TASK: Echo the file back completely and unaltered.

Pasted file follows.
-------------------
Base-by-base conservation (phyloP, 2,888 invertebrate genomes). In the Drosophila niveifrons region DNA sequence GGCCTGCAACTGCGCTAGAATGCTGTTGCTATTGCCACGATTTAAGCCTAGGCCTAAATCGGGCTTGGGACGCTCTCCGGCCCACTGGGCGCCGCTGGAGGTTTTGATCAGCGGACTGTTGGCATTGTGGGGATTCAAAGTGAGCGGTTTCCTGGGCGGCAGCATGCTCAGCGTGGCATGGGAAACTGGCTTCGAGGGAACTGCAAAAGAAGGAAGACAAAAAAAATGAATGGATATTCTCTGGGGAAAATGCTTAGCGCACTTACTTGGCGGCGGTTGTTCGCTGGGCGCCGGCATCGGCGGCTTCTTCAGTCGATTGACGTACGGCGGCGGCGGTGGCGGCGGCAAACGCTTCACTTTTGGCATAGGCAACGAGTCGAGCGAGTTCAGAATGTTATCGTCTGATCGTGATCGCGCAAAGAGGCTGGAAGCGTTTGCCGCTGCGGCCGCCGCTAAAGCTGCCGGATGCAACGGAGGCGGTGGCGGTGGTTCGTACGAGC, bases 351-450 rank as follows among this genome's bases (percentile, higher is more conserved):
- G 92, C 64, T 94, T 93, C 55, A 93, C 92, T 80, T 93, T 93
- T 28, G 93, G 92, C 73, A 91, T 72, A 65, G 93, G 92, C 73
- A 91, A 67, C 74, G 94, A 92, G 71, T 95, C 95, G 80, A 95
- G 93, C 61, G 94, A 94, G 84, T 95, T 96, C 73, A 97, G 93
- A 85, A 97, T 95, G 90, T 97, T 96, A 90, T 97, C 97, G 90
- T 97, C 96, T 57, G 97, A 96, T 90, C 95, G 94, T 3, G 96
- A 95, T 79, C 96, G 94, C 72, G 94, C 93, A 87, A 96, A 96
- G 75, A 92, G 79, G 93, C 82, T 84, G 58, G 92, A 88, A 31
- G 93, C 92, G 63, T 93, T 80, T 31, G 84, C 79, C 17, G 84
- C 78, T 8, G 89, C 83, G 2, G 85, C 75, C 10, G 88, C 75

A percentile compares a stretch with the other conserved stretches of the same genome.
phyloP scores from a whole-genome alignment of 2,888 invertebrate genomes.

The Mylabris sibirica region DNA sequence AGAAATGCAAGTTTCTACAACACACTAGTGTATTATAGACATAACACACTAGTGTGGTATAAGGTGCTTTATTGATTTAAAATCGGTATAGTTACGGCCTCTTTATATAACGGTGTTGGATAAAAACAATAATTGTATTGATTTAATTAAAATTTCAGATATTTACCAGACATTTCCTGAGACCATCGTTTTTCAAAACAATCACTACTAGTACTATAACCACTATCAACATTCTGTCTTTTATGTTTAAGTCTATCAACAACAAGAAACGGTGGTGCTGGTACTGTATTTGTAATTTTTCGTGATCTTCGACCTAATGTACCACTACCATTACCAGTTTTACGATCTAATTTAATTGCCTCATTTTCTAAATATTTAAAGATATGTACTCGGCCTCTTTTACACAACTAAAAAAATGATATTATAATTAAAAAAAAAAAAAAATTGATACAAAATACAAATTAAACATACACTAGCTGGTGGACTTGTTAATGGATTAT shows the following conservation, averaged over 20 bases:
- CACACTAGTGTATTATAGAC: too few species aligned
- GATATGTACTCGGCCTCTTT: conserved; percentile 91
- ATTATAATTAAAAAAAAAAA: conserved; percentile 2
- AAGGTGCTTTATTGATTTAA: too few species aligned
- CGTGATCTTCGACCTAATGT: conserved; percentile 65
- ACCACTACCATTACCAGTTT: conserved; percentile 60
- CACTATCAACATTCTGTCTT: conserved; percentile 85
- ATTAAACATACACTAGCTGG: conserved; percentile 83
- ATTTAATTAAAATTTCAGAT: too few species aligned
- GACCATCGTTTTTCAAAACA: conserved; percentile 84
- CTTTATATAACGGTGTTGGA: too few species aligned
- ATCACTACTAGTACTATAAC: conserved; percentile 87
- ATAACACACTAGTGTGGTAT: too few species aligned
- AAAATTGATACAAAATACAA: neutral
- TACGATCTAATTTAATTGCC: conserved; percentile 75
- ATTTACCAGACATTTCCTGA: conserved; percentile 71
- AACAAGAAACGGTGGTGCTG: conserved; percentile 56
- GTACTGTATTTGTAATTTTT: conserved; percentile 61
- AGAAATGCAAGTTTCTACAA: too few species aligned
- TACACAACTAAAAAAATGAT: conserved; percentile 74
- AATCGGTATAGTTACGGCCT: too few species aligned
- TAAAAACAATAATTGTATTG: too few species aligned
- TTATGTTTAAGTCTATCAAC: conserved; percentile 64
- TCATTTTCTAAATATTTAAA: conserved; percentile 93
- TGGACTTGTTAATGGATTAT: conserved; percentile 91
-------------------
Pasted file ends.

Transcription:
Base-by-base conservation (phyloP, 2,888 invertebrate genomes). In the Drosophila niveifrons region DNA sequence GGCCTGCAACTGCGCTAGAATGCTGTTGCTATTGCCACGATTTAAGCCTAGGCCTAAATCGGGCTTGGGACGCTCTCCGGCCCACTGGGCGCCGCTGGAGGTTTTGATCAGCGGACTGTTGGCATTGTGGGGATTCAAAGTGAGCGGTTTCCTGGGCGGCAGCATGCTCAGCGTGGCATGGGAAACTGGCTTCGAGGGAACTGCAAAAGAAGGAAGACAAAAAAAATGAATGGATATTCTCTGGGGAAAATGCTTAGCGCACTTACTTGGCGGCGGTTGTTCGCTGGGCGCCGGCATCGGCGGCTTCTTCAGTCGATTGACGTACGGCGGCGGCGGTGGCGGCGGCAAACGCTTCACTTTTGGCATAGGCAACGAGTCGAGCGAGTTCAGAATGTTATCGTCTGATCGTGATCGCGCAAAGAGGCTGGAAGCGTTTGCCGCTGCGGCCGCCGCTAAAGCTGCCGGATGCAACGGAGGCGGTGGCGGTGGTTCGTACGAGC, bases 351-450 rank as follows among this genome's bases (percentile, higher is more conserved):
- G 92, C 64, T 94, T 93, C 55, A 93, C 92, T 80, T 93, T 93
- T 28, G 93, G 92, C 73, A 91, T 72, A 65, G 93, G 92, C 73
- A 91, A 67, C 74, G 94, A 92, G 71, T 95, C 95, G 80, A 95
- G 93, C 61, G 94, A 94, G 84, T 95, T 96, C 73, A 97, G 93
- A 85, A 97, T 95, G 90, T 97, T 96, A 90, T 97, C 97, G 90
- T 97, C 96, T 57, G 97, A 96, T 90, C 95, G 94, T 3, G 96
- A 95, T 79, C 96, G 94, C 72, G 94, C 93, A 87, A 96, A 96
- G 75, A 92, G 79, G 93, C 82, T 84, G 58, G 92, A 88, A 31
- G 93, C 92, G 63, T 93, T 80, T 31, G 84, C 79, C 17, G 84
- C 78, T 8, G 89, C 83, G 2, G 85, C 75, C 10, G 88, C 75

A percentile compares a stretch with the other conserved stretches of the same genome.
phyloP scores from a whole-genome alignment of 2,888 invertebrate genomes.

The Mylabris sibirica region DNA sequence AGAAATGCAAGTTTCTACAACACACTAGTGTATTATAGACATAACACACTAGTGTGGTATAAGGTGCTTTATTGATTTAAAATCGGTATAGTTACGGCCTCTTTATATAACGGTGTTGGATAAAAACAATAATTGTATTGATTTAATTAAAATTTCAGATATTTACCAGACATTTCCTGAGACCATCGTTTTTCAAAACAATCACTACTAGTACTATAACCACTATCAACATTCTGTCTTTTATGTTTAAGTCTATCAACAACAAGAAACGGTGGTGCTGGTACTGTATTTGTAATTTTTCGTGATCTTCGACCTAATGTACCACTACCATTACCAGTTTTACGATCTAATTTAATTGCCTCATTTTCTAAATATTTAAAGATATGTACTCGGCCTCTTTTACACAACTAAAAAAATGATATTATAATTAAAAAAAAAAAAAAATTGATACAAAATACAAATTAAACATACACTAGCTGGTGGACTTGTTAATGGATTAT shows the following conservation, averaged over 20 bases:
- CACACTAGTGTATTATAGAC: too few species aligned
- GATATGTACTCGGCCTCTTT: conserved; percentile 91
- ATTATAATTAAAAAAAAAAA: conserved; percentile 2
- AAGGTGCTTTATTGATTTAA: too few species aligned
- CGTGATCTTCGACCTAATGT: conserved; percentile 65
- ACCACTACCATTACCAGTTT: conserved; percentile 60
- CACTATCAACATTCTGTCTT: conserved; percentile 85
- ATTAAACATACACTAGCTGG: conserved; percentile 83
- ATTTAATTAAAATTTCAGAT: too few species aligned
- GACCATCGTTTTTCAAAACA: conserved; percentile 84
- CTTTATATAACGGTGTTGGA: too few species aligned
- ATCACTACTAGTACTATAAC: conserved; percentile 87
- ATAACACACTAGTGTGGTAT: too few species aligned
- AAAATTGATACAAAATACAA: neutral
- TACGATCTAATTTAATTGCC: conserved; percentile 75
- ATTTACCAGACATTTCCTGA: conserved; percentile 71
- AACAAGAAACGGTGGTGCTG: conserved; percentile 56
- GTACTGTATTTGTAATTTTT: conserved; percentile 61
- AGAAATGCAAGTTTCTACAA: too few species aligned
- TACACAACTAAAAAAATGAT: conserved; percentile 74
- AATCGGTATAGTTACGGCCT: too few species aligned
- TAAAAACAATAATTGTATTG: too few species aligned
- TTATGTTTAAGTCTATCAAC: conserved; percentile 64
- TCATTTTCTAAATATTTAAA: conserved; percentile 93
- TGGACTTGTTAATGGATTAT: conserved; percentile 91